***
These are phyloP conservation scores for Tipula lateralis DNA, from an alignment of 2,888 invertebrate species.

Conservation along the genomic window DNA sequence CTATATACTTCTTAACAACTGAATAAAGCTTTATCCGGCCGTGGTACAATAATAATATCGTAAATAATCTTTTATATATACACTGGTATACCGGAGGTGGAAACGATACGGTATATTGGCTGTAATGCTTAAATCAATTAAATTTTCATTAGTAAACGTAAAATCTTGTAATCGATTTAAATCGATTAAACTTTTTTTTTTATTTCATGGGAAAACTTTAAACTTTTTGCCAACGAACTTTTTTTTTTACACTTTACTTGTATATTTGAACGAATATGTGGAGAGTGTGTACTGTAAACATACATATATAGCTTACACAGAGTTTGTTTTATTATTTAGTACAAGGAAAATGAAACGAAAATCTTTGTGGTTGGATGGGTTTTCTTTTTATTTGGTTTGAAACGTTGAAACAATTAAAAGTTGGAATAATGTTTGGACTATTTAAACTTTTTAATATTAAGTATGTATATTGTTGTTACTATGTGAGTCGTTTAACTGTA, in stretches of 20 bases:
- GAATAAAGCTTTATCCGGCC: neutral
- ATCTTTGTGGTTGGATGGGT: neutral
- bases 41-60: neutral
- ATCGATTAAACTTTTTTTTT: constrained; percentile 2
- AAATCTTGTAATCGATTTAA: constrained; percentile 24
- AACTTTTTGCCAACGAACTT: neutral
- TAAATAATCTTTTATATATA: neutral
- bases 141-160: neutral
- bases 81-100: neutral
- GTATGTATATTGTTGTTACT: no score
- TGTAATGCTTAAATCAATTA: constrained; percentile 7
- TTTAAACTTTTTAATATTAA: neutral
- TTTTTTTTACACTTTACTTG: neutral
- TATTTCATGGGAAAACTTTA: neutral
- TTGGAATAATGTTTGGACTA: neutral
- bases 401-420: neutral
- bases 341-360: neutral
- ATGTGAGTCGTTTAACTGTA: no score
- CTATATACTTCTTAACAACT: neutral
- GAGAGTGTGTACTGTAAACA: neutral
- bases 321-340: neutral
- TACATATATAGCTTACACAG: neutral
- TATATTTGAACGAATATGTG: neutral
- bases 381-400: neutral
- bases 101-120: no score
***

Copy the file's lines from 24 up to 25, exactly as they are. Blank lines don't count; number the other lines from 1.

- TACATATATAGCTTACACAG: neutral
- TATATTTGAACGAATATGTG: neutral